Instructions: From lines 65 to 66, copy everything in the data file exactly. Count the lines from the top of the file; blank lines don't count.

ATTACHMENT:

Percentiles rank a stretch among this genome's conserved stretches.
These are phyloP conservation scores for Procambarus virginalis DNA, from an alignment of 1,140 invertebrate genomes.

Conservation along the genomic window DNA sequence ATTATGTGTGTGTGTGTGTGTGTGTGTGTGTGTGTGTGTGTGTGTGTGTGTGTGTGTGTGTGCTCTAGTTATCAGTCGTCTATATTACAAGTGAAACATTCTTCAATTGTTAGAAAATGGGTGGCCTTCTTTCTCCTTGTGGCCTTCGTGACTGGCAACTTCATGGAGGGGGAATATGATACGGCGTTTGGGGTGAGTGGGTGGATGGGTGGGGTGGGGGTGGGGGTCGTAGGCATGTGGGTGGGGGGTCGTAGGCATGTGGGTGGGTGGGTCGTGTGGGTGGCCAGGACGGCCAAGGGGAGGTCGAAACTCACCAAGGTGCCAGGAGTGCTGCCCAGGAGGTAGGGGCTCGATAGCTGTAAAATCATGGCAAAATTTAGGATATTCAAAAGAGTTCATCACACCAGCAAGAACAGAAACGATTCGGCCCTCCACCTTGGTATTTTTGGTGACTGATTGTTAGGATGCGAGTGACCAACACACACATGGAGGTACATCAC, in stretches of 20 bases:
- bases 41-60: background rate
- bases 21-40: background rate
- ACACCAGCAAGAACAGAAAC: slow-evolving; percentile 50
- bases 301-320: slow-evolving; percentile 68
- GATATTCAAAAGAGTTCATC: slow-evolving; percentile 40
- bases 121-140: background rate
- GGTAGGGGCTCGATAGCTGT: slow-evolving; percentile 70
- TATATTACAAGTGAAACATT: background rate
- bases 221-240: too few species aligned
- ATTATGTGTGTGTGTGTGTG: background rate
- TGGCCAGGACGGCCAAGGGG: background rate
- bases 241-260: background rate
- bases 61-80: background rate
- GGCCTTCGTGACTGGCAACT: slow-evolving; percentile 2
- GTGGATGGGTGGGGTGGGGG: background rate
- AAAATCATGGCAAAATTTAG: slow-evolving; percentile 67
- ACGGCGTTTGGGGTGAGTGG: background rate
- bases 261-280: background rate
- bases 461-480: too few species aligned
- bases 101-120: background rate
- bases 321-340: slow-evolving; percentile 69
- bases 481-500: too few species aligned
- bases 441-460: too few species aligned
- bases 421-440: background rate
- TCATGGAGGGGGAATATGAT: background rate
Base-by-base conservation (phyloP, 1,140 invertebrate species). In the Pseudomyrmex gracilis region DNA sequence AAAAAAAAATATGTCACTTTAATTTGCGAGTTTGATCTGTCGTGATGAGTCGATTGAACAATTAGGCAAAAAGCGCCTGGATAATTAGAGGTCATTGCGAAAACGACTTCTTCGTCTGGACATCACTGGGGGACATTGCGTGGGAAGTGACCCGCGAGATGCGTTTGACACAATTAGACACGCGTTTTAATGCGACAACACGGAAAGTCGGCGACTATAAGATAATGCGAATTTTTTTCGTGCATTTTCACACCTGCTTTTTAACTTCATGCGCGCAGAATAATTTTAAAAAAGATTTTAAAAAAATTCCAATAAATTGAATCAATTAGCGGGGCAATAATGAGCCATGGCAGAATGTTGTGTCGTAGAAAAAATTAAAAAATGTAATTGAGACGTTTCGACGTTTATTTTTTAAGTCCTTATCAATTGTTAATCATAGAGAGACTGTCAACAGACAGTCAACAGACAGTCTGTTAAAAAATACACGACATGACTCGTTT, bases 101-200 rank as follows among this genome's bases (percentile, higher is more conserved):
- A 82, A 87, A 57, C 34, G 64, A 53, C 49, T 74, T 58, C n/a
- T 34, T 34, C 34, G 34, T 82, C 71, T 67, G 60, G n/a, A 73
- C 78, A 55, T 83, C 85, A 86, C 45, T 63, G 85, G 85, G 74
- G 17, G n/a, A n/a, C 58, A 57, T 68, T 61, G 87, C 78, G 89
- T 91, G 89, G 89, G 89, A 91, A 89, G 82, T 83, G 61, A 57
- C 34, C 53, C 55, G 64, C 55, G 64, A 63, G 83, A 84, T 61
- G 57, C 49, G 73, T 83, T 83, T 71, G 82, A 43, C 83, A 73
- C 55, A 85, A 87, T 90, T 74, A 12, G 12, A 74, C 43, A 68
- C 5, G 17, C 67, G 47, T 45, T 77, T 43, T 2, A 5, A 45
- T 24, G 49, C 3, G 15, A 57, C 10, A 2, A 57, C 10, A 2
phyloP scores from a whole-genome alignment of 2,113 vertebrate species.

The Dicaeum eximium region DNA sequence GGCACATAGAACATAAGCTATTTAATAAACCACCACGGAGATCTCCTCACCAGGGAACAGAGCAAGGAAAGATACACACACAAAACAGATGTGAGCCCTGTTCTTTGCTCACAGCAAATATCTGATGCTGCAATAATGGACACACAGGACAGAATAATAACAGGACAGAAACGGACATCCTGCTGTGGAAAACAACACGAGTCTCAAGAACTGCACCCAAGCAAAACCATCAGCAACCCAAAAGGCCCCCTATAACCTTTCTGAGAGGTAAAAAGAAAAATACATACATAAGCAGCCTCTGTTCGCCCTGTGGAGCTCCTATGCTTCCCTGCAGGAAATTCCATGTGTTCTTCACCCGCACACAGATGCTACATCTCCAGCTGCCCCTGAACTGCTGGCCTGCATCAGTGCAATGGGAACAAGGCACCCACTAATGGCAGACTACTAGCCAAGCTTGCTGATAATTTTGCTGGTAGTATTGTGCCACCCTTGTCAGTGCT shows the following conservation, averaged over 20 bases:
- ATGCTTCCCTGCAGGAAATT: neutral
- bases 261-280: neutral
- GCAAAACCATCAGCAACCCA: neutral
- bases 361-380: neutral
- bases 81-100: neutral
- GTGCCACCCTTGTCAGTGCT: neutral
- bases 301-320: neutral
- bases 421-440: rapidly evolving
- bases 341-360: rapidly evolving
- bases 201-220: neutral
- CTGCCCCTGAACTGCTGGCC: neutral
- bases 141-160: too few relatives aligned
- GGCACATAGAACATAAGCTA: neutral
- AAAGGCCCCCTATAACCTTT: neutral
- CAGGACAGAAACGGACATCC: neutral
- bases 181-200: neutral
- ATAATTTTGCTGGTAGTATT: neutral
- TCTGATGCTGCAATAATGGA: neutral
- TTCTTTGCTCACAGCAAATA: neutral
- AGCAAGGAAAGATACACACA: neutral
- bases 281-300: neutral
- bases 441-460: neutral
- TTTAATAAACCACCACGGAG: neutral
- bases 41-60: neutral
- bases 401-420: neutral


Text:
- bases 41-60: neutral
- bases 401-420: neutral